“Gov. Cuomo on Wednesday called for shutting down the Indian Point nuclear power plant after a federal report branded it the most vulnerable to earthquakes in the nation.
“The suggestion is that of all the  power plants across the country, that the Indian Point power plant is most susceptible to an earthquake because Reactor No. 3 is on a fault [line],” Cuomo said as nuclear meltdown fears deepened in Japan.
“It should be closed. This plant in this proximity to the city was never a good risk.”
Cuomo, who has long opposed the plant, spoke after new data from the federal Nuclear Regulatory Commission show the Hudson River plant was the most vulnerable to a quake.
It also came about two weeks after a judge let the Indian Point nuke plant – just 24 miles north of the Bronx – cut back on meltdown prevention.
In its 40-year history, Indian Point has suffered radiation leaks, useless warning sirens, transformer explosions and oil spills.
Twenty million people live within 50 miles of the Westchester County plant, and many local politicians and environmentalists oppose extending its license.
On March 4, Manhattan Federal Judge Loretta Preska upheld an NRC decision to let Indian Point operator Entergy use insulation that withstands fire for only 27 minutes.
The NRC usually requires that insulation on cables that control reactor core shutdown must withstand fire for at least a full hour.
Entergy insisted that other safety and fire-supression systems can handle a plant fire. They include the five-member internal fire brigades on each shift and the nearby volunteer firefighters in the tiny hamlet of Verplanck.
Preska’s ruling came in response to a suit filed by former Assemblyman Richard Brodsky (D-Westchester) and environmental groups.
Brodsky blasted the ruling.
“These are the cables that control the shutdown of the reactors,” he said. “You can’t bet the safety of New York on the ability of firefighters to get there in 25 minutes. The consequences are enormous.”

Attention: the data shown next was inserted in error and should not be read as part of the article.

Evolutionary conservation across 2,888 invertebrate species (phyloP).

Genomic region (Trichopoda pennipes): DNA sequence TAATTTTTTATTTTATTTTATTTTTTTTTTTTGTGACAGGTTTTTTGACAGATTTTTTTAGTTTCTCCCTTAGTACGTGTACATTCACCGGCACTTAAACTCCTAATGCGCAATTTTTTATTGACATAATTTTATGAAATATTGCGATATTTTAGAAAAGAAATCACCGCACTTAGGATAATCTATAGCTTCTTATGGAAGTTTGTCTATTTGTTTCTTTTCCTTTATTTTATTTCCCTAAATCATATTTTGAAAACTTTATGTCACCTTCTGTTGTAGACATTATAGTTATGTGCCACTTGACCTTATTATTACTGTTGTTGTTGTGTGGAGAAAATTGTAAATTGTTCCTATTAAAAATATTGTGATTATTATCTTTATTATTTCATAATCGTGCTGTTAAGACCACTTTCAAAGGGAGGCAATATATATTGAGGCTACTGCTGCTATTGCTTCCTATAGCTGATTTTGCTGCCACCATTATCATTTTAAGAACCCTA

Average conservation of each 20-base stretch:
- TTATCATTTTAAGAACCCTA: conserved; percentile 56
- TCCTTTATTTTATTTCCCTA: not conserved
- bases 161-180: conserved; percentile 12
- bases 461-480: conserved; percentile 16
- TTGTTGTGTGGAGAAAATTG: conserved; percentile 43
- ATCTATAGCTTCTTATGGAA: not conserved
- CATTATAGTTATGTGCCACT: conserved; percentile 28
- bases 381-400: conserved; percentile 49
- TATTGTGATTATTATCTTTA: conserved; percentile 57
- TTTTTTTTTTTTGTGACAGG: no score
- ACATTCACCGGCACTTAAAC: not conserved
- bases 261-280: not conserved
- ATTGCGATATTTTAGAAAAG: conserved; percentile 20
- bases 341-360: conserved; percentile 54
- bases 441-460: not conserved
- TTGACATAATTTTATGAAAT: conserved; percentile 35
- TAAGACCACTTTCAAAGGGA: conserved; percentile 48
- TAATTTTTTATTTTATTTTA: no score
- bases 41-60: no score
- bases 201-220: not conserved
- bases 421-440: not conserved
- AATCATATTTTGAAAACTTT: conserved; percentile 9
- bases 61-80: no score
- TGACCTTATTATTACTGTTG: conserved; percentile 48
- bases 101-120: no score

Scientists say a magnitude 9.0 earthquake like the one that crippled Japan is unlikely to hit Indian Point, although a quake as big as 7.0 is not out of the question.
That was the conclusion of Columbia University researchers, who discovered in 2008 that the plant sits at the intersection of two active fault lines.
An MSNBC analysis of the NRC data put the odds of a quake disabling the core of Indian Point’s No. 3 reactor at 1 in 10,000 – far worse than the 1 in 74,176 chance of a typical American reactor.
Paul Gallay, head of the environmental group Riverkeeper, said the conclusion the plant can withstand an earthquake is based on 40-year-old data.
Indian Point passed its most recent NRC preparedness drill last October, but records reveal a troubled history:
– Radioactive material – including tritium levels 10 times higher than what the feds say is safe in drinking water – leaked from a nuclear-waste storage pool in 2005.
– The NRC ordered malfunctioning emergency sirens replaced by January 2007, but they remained out of service until August 2008. The NRC levied $780,000 in fines.
– A steam generator tube ruptured in 2000, spewing contaminated steam into the air and flooding the Hudson with radioactive water. The reactor shut down for 11 months.
Detailed plans for evacuation exist, but few believe they’re realistic. A 2003 traffic study concluded it would take nine hours to evacuate a 10-mile radius around Indian Point in good weather; snow would boost that to 12 hours.
With Kenneth Lovett“
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